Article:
- The UMO or the female human started to move around the room (for 30 sec) in full view of the dog. In the Mechanical UMO and Mechanical Human conditions they were circling around the bowls travelling on the same path. In contrast, the Social UMO moved along varied routes in the room. All partners moved for the same amount of time.
- Steps 2 and 3 were repeated two times, except that the Mechanical and Social UMO or the Mechanical Human were moving always in the same way as in Step 4. After the second feeding the partner returned to the start point.
In Mechanical UMO and Mechanical Human conditions the experiment consisted of 6 trials. One trial consisted of the following steps:
- E1 entered the room put three pieces of food into one bowl (she baited always the same bowl during the trials), and left.
- The Mechanical UMO or the Mechanical Human approached the baited bowl, carried it into the box, left it inside, and returned to the predetermined start point. The bowl was inaccessible for the dogs but they could see it and smell the food.
- Owner released the dog from the leash, and it was allowed to move freely for 30 seconds. By knocking at the door E1 informs the owner to call back the dog.
- The Mechanical UMO or the Mechanical Human returned to the box and brought/took out the bowl, and stopped with it in front of the dog.
- The owner let the dog eat the food, and the partner returned to the start point.
The Social UMO condition consisted of 7 trials. The 1st and the 7th trials were exactly the same as test trials in the Mechanical UMO and Mechanical Human conditions; including the position of the start point of the partner (see Figure 2).
The 2nd to 6th trials were similar to the 1st and 7th one, except that during Step 1 the experimenter varied the position of the baited bowl, at the end of Step 2 the car stops at various points in the lab (potential start points, see Figure 2) and finally during Step 3 E2 started to move the car toward the box after the dog displayed the first, short (approximately 1 s long) glance at it.
Behavioural Variables and Data Analysis
All trials were videotaped and dogs’ behaviour during the 30 s of free movement was analyzed later with Solomon Coder 12.06.06 (András Péter http://solomoncoder.com).
Looking at the partner (s): looking duration at the partner (UMO or human).
Latency of looking at the partner (s): time span from owner releasing the dog until the dog looks first at the partner (UMO or human).
Latency of touching the partner (s): time span from owner releasing the dog until the dog touches first the partner (UMO or human) with its muzzle.
Frequency of gaze alternation: number looks from the partner (UMO or human) to the box (place of food) directly or vice versa regardless of order.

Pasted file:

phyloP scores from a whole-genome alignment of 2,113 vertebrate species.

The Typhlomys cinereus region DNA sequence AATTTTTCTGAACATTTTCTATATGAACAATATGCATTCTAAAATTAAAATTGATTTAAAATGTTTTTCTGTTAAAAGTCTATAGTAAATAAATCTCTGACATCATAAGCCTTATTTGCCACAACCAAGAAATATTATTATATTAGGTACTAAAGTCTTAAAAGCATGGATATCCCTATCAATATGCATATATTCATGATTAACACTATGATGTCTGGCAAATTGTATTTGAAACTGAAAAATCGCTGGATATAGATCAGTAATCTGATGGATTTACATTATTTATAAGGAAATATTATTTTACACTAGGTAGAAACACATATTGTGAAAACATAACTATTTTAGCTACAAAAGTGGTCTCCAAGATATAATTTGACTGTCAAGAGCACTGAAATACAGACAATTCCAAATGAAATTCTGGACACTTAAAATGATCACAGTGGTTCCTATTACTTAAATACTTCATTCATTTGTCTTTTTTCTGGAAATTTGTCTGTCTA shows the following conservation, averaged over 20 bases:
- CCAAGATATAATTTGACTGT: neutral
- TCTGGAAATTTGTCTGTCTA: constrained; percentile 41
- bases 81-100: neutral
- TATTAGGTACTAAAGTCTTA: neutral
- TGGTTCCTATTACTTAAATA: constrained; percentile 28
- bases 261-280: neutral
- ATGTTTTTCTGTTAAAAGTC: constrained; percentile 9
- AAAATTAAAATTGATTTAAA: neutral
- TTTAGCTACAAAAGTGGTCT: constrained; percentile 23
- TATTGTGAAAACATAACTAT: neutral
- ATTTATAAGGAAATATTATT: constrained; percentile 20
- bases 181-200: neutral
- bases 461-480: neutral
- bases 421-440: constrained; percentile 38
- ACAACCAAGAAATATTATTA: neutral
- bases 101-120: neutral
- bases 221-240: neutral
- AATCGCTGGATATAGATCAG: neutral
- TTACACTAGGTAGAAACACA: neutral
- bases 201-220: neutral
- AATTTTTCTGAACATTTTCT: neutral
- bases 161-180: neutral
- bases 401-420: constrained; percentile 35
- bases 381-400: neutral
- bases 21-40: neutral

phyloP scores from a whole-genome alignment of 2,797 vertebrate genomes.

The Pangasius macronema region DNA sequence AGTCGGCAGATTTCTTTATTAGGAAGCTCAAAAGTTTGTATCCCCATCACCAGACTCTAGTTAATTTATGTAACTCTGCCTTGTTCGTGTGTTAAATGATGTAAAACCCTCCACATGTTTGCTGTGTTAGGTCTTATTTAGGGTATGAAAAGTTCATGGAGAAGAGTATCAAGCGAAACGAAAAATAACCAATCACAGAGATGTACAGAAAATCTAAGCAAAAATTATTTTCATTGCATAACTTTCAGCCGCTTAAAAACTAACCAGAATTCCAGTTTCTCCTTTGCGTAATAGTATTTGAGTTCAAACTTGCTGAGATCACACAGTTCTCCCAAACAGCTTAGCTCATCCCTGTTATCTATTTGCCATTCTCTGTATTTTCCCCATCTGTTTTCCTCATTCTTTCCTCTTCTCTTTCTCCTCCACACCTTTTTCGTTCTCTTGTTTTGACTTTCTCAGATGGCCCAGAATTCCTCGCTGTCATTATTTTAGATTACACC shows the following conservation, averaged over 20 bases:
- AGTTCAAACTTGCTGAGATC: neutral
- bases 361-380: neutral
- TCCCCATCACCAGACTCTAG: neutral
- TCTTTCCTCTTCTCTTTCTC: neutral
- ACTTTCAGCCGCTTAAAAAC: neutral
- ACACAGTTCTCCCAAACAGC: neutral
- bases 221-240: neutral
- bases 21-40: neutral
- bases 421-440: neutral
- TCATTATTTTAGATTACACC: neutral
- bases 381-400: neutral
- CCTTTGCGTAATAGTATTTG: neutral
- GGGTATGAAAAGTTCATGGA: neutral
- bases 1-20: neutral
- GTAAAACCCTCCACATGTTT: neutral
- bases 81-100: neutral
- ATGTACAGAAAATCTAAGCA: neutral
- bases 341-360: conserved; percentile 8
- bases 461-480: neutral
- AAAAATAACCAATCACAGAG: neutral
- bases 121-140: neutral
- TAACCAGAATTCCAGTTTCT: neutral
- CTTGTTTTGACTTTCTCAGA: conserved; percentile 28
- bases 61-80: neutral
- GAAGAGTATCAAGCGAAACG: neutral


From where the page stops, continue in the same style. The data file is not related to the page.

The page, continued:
Inter-observer agreement (between two coders) was assessed by recoding a randomly selected 25% of the subjects (Cohen’s Kappa, 0.98).
For statistical analysis we used IBM SPSS Statistics 21. For the Binary GLMM (for Binomial distribution) we calculated the Ratio of looking (number of dogs who looked or did not look) at the partner (UMO or Human) in each trial, and the Ratio of touching (number of dogs who touched or did not touch the partner (UMO or Human) with muzzle in each trial.
In the first series of analyses we studied the effect of the repetition, and difference in embodiment and behaviour by comparing the Mechanical UMO and Mechanical Human conditions. The square-transformed Looking at the partner was analyzed by the means of a GLMM (Generalized Linear Mixed Model) for Normal distribution. We analyzed Ratio of looking/touching dogs variables with Binary GLMM (for Binomial distribution) to examine whether the subjects looked or did not look at or touched or did not touch the partner (UMO or Human) during the 30 s. Next we analyzed whether there was a difference in the Latency of touching the partner between the Mechanical UMO and Mechanical Human conditions (GLMM for Normal distribution). We also analyzed the Frequency of gaze alternation between the partner and the place of food in the two Mechanical conditions (GLMM for Poisson distribution).We compared the Ratio of looking dogs (with Binary GLMM), and Latency of looking at the partner (GLMM for Normal distribution) variables among all the 3 conditions. Finally, we compared all first trials and last trials among all three conditions for all observed behavioural variables (Kruskal-Wallis test with Dunn post-hoc test).
Comparison of Mechanical UMO and Mechanical Human Conditions
First we compared the two mechanical conditions (Mechanical UMO and Mechanical Human) to see whether dogs showed comparable behaviour toward the Mechanical UMO and the Mechanical Human. Dogs in both conditions were looking longer at the partner over repeated trials (F5,136 = 7.59, p<0.0001). At the same time dogs looking longer to the Mechanical UMO than the Mechanical Human (F1,12 = 5.37, p = 0.039) (Figure 3/a). Gaze alternations between the partner and the place of food became more frequent with repeated trials in both conditions (F5,55 = 3.35, p = 0.01), and on the whole dogs in the Mechanical Human condition displayed more gaze alternations than dogs in the Mechanical UMO condition (F1,47 = 4.5, p = 0.038) (Figure 3/b). More dogs touched the partner in the Mechanical UMO condition (F1,46 = 10.38, p = 0.002), however this behaviour did not change with the trials (F5,95 = 1.02, p = 0.4) (Figure 3/c). Dogs also touched the partner sooner in the Mechanical UMO condition than dogs in the Mechanical Human condition (F1,22 = 4.37, p = 0.048), but this latency did not change with the trials (F5,17 = 1.98, p = 0.134) (Figure 3/d).
a; mean duration of looking at the partner (UMO or Human) b; mean frequency of gaze alternations between the partner (UMO or Human) and the place of food c; ratio of dogs who touched the partner with its muzzle (UMO or Human) d; mean latency of touching the partner with muzzle (UMO or Human).
Analysis of the Ratio of Looking Dogs and Latency of Looking at the Partner Variables